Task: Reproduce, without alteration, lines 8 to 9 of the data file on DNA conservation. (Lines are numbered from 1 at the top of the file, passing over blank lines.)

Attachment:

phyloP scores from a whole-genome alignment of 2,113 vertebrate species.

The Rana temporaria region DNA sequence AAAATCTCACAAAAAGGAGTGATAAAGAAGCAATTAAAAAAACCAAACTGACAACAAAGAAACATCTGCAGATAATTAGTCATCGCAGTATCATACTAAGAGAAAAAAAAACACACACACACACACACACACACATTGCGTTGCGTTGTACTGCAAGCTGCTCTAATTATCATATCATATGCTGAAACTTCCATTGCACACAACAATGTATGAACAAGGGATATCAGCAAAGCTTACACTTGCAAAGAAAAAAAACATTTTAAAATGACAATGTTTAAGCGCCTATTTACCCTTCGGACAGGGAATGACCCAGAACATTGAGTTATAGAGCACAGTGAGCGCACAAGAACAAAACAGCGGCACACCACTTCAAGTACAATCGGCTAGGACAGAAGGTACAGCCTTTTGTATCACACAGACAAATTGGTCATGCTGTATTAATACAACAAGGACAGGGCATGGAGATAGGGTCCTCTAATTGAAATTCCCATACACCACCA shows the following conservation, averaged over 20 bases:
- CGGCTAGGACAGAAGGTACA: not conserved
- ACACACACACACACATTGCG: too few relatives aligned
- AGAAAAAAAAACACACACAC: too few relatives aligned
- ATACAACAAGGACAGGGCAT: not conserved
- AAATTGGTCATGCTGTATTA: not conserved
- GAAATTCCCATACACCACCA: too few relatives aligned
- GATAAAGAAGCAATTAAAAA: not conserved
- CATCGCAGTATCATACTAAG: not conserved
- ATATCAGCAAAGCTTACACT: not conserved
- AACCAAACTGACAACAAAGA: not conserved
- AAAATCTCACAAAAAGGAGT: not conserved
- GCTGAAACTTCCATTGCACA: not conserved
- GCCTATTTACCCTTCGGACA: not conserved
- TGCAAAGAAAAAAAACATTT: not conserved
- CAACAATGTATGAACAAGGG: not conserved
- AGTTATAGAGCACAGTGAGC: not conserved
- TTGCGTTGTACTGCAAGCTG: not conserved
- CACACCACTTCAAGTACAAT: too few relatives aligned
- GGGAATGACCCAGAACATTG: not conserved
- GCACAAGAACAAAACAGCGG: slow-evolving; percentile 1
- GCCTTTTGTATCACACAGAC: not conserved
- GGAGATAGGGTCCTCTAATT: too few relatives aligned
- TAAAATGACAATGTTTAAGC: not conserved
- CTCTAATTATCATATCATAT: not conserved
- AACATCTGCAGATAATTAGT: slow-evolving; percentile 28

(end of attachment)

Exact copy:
- GAAATTCCCATACACCACCA: too few relatives aligned
- GATAAAGAAGCAATTAAAAA: not conserved